This article is going to be a little less template, and a little more workflow. We all have our favorite plug-ins. We probably also all have plug-ins we’d love to use, but run into limitations that keep us from pulling them out of the tool box. For instance, I have a couple of plug-ins from Waves that can add some really cool sonic character when I’m designing a sound, but also introduce more noise than I like when I start pushing them too hard. The problem is, I like pushing those plug-ins hard to get that character. Even when not pushing them too hard, I can still hear noise added by the algorithm. I’m not a fan of unwanted noise. So, I recently started experimenting with an old analog technique…
Guest contribution by Douglas Murray
I was inspired to finish this write-up after reading the feature list of the new Zynaptiq UNFILTER plugin. Their web site says:
You can also apply the measured filter response from one recording to another – placing the two in the same acoustic “world”. Or you can create roomtone to fill editing gaps, by applying a measured filter response to noise.
Then I read Shaun Farley’s tweet on the subject and saw that it was quickly followed up by Mike Thornton’s Pro Tools Expert YouTube video: Using Zynaptiq’s UNFILTER Plug-in To Create Room Tone From Pink Noise. I am looking forward to trying UNFILTER for this and its many other promising features. Meanwhile, there is another way to “create room-tone to fill editing gaps” which only requires a convolution reverb plug-in many of us already own.
Compressors have become more than just gain control units, they can be just as important as EQs in shaping a sound and sometimes even more so. For the mathematically inclined, a compressor works with a transfer function, or in plain speak, it changes its input in a predictable way. The controls of a compressor help specify this transfer function. The most common controls include: threshold (specifies when the compressor kicks in, usually in decibels), ratio (the amount a signal is compressed once it crosses the threshold), attack (the time taken for the compressor to begin compressing once the signal crosses the threshold), release (the time taken for the signal to return to ‘normal’, i.e., for the compressor to stop having an effect) and make-up gain (a post compression gain). It is quite common for a compressor to have other controls like specifying an alternate side-chain signal, filtering of the side-chain signal, choice between RMS and peak detection or look ahead (where the signal is delayed and then compressed).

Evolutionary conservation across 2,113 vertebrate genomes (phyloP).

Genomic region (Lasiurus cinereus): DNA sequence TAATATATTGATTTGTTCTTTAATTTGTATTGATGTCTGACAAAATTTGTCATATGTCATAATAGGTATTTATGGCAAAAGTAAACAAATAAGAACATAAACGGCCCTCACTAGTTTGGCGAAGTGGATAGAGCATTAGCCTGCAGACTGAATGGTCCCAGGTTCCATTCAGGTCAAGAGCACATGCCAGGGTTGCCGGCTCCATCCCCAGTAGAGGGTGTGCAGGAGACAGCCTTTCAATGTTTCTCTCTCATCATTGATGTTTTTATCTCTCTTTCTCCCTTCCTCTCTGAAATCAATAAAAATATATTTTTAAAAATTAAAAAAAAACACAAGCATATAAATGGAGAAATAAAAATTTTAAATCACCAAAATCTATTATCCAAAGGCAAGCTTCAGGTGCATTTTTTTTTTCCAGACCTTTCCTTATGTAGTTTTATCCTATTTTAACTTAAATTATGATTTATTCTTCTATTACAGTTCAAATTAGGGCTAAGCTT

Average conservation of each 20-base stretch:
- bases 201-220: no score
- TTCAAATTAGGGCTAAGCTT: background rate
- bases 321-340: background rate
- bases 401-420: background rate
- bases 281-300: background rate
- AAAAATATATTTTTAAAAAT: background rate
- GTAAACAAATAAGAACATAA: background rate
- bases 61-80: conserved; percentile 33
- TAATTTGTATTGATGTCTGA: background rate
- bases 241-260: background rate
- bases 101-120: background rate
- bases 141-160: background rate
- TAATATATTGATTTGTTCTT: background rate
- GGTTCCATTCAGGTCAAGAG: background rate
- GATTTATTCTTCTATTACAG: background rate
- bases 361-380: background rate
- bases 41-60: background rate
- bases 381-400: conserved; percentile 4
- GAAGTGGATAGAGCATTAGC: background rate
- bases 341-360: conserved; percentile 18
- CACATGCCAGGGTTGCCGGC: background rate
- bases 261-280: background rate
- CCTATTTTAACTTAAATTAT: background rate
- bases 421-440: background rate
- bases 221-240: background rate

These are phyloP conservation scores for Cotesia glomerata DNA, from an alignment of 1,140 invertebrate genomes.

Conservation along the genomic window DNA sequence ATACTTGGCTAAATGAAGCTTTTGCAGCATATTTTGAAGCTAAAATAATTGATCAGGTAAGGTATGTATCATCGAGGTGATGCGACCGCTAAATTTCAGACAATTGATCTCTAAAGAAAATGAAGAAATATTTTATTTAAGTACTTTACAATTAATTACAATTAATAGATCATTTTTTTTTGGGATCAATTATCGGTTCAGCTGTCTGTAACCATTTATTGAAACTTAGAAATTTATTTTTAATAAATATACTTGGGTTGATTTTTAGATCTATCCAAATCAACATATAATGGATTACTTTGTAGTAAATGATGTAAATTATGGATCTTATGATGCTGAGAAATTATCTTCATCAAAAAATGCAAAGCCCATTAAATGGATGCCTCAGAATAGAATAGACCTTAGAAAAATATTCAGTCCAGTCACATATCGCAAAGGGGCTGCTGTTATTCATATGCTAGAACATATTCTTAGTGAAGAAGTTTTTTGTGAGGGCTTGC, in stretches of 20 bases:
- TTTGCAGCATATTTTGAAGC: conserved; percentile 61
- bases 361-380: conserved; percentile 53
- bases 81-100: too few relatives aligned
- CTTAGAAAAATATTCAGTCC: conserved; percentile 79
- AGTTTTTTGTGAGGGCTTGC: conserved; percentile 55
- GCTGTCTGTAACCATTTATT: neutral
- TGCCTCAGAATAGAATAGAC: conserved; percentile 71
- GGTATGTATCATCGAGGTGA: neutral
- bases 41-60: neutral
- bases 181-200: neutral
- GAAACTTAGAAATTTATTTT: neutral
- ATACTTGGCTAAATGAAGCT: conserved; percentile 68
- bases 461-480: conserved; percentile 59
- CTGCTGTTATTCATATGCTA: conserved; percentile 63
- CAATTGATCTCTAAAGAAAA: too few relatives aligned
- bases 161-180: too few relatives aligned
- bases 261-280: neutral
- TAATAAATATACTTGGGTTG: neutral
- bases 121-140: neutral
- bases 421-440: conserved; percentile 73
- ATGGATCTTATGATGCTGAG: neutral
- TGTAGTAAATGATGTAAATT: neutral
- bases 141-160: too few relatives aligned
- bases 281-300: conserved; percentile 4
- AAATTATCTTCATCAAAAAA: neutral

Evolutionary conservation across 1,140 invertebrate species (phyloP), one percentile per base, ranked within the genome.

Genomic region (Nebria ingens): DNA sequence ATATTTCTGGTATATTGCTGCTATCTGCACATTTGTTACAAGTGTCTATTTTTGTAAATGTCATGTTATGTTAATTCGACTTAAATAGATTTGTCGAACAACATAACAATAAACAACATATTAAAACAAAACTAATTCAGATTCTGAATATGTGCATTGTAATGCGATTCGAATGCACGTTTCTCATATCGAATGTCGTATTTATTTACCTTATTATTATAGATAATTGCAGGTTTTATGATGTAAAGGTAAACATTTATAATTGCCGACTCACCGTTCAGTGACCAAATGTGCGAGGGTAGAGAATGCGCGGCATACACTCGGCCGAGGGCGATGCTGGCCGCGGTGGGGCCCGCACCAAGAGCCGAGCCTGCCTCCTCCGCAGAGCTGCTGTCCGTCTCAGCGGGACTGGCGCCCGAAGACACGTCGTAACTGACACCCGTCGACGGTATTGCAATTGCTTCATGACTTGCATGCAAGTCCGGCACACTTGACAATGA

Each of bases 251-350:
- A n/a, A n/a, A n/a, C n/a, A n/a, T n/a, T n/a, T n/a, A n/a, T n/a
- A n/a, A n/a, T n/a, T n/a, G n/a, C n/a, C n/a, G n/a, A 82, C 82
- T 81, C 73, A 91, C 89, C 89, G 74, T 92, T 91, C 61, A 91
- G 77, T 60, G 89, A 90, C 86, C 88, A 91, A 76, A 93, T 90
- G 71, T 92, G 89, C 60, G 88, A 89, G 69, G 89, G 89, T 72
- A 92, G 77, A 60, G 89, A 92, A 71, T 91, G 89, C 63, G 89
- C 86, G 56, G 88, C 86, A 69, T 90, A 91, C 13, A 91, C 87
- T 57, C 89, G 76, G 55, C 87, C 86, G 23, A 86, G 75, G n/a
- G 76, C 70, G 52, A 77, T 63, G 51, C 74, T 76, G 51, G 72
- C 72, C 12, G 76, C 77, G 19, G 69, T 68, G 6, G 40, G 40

Building a compressor in Pure Data (or Max) can be fairly straightforward – depending on the functionality you are looking for. For the purpose of this post I will include the following controls:
- Attack and release (with a unified control to keep things simple)
- A choice between peak and RMS detection
- Make-up gain
A typical compressor works by analysing the input signal and applying a reduction in gain to this same input signal based on the parameters specified (threshold, ratio, etc). A simplified schematic:
For those of you who just want to play around with the finished project, there is a download link at the bottom of the article. Despite all of this, I’m still relatively new at Pure Data and the Max language. To those who chime in with corrections or clarifications in the comments, you are most appreciated! If you’re new to PD, make sure you check the comments section for clarifying info provided by generous souls.
Last time, we implemented a three stage filter section with independent LFOs to sweep the center/cut-off frequency of each one. Today, we’ll finish up this patch by adding two last features…an anti-aliasing filter and the ability to record to the hard drive directly out of the patch. If you’re somehow just finding this series of tutorials, or you haven’t finished the previous steps, might I suggest you look those up here? This will also be the last time I’ll remind you to setup your MIDI controller in Pure Data before opening your patch. ;)
Despite all of this, I’m still relatively new at Pure Data and the Max language. To those who chime in with corrections or clarifications in the comments, you are most appreciated! If you’re new to PD, make sure you check the comments section for clarifying info provided by generous souls.
We’re picking up steam here. The synthesizer is essentially done. What we’re doing in the last two projects is adding features to make it a little more fun. Today, we’ll be adding in a 3 stage filter section. We’re going to route our synthesizer output through a hi-pass filter, then a band-pass filter, and finally a low-pass filter. It will pass through each of them in series, but we’ll be able to turn the filters on and off. Just to make things a little extra interesting, we’ll incorporate an LFO into each filter to sweep the center frequency (which we’ll also be able to turn on and off). You’ve completed the previous seven tutorials…right? ;)